The power of personal knowledge: reflecting on conscientization in lives of disabled people and people affected by leprosy in Cirebon, Indonesia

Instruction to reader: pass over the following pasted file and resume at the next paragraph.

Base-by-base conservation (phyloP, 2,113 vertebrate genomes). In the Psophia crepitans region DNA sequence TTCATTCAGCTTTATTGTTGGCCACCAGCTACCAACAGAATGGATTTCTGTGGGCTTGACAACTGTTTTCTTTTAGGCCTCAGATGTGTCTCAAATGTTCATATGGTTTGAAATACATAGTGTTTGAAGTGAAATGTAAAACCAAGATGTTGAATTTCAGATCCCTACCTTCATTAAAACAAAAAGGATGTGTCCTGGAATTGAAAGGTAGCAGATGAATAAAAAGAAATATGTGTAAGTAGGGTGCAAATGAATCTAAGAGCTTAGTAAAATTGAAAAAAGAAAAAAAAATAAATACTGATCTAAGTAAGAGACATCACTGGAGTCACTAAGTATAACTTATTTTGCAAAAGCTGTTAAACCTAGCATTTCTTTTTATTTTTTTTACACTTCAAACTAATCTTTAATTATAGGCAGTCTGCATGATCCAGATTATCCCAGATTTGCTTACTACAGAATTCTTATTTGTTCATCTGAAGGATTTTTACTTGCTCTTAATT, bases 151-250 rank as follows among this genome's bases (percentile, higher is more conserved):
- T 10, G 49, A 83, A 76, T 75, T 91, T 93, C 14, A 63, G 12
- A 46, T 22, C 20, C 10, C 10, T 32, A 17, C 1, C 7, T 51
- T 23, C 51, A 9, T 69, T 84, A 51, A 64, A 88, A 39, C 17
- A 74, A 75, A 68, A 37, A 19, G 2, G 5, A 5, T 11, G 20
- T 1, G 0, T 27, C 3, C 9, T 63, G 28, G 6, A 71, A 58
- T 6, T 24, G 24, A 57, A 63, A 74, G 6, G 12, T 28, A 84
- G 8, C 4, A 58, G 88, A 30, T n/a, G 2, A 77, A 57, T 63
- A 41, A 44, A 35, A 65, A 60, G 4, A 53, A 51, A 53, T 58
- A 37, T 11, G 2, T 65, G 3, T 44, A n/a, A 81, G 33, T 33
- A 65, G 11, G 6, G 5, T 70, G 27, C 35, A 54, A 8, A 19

An epistemological shift can be brought about by recognizing the importance of personal knowledge of disabled people and its transformative social potential. This paper describes the conscientization process among disabled and leprosy affected research assistants and lay counsellors of the Stigma Assessment and Reduction of Impact (SARI) project in Cirebon, Indonesia. Conscientization or critical consciousness refers here to the awakening of the individual regarding his or her individual and social situation which provokes individual and collective change. A significant factor in this process relates to the newly assumed role of staff in the SARI project. Findings from the literature on personal knowledge, its conceptualization and the role of conscientization are first presented, including the political nature of personal knowledge and its significance for social change as well as personal knowledge in the context of disability. Narratives portray practice as the materialization of personal knowledge and affirm the value of reflection, experience, intention, context and geographies of power when searching for individual and social conscientization. The conclusion reflects on the importance of conscientization of personal knowledge and its contribution to the field of disability and social change and, briefly, to the field of knowledge management for development.